Ancient Egyptian Faience Nephthys Amulet

£ 575.00

An ancient Egyptian amulet in light turquoise glazed faience depicting the goddess Nephthys. The deity is shown striding with her left leg forward, as she keeps her elongated arms stiff at either side of her bare stomach. Such a stance, known as the ‘left foot forward’ stance, is one of the oldest standing figure types in Ancient Egyptian art. Later adopted and developed in Ancient Greece, it set the basis for the evolution of dynamism in sculptural art. Recognisable by her typical basket-shaped headdress, Nephthys is one of the four protectresses of the dead. She is the sister of Isis and Osiris, and the wife of Seth. She is found on every mummy, usually on the upper torso and in the company of Isis.

Date: Circa 1000 - 500 BC
Period: Third Intermediate - Late Dynastic Period
Condition: Fine condition. Some dulling of the glaze.


SKU: MG-356 Category: Tag:

The Egyptians wore amulets alongside other pieces of jewellery. They were decorative, but also served a practical purpose, being considered to bestow power and protection upon the wearer. Many of the amulets have been found inside the wrappings of mummies, as they were used to prepare the deceased for the afterlife.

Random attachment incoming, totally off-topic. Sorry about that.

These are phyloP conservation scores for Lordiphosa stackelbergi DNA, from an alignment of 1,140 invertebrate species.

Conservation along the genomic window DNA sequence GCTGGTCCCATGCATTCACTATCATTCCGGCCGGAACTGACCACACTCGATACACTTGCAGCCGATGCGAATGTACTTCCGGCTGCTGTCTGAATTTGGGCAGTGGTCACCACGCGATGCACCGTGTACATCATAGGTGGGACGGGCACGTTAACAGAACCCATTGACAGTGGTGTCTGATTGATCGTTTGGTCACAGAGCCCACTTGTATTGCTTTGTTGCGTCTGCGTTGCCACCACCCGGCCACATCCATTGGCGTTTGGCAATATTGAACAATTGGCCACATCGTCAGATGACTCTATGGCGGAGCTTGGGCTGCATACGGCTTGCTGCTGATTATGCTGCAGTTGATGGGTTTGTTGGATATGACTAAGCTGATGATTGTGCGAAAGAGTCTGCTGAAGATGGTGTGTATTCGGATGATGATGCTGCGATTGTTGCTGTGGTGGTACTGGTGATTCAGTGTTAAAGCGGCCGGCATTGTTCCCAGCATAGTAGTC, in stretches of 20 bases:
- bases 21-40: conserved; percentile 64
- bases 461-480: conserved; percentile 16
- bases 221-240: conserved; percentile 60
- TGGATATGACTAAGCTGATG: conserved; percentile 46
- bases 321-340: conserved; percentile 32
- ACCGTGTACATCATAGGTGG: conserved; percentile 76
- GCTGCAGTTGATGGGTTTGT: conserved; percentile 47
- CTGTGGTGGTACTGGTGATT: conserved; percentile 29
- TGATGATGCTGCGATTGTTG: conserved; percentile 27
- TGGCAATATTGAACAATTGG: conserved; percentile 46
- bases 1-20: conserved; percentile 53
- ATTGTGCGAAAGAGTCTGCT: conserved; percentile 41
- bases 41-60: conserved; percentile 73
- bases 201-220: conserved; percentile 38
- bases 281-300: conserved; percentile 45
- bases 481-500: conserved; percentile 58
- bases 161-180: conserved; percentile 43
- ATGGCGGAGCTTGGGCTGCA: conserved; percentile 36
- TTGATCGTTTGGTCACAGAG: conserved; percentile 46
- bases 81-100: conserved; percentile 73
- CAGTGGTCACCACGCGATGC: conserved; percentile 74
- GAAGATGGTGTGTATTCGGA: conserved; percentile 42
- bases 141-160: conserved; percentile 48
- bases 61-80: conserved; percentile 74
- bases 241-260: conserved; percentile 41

Amulets held different meanings, depending on their type or form. Small amulets depicting gods and goddesses seem to have induced the protective powers of the deity. On the other hand, small representations of anatomical features or creatures suggest that the wearer required protection over a specific body part, or that he/she desired the skills of a particular animal. Amulets depicting animals were very common in the Old Kingdom Period, whilst representations of deities gained popularity in the Middle Kingdom. Nephthys was the sister of Isis. She was usually depicted with the symbol of a house and basket on her head, as she is here. The name ‘Nephthys’ translates to “Lady of the Enclosure”, and she was often associated with the domain of the home and temple. She was thus also known as a priestess.

To find out more about Ancient Egyptian amulets please see our relevant blog post: Egyptian Amulets and their Meanings: Ancient Egyptian Gods.

Weight 2.5 g
Dimensions L 1.25 x H 4.1 cm



Egyptian Mythology

Reference: For a similar item, please see The Museum of Fine Arts Budapest, item 51.468

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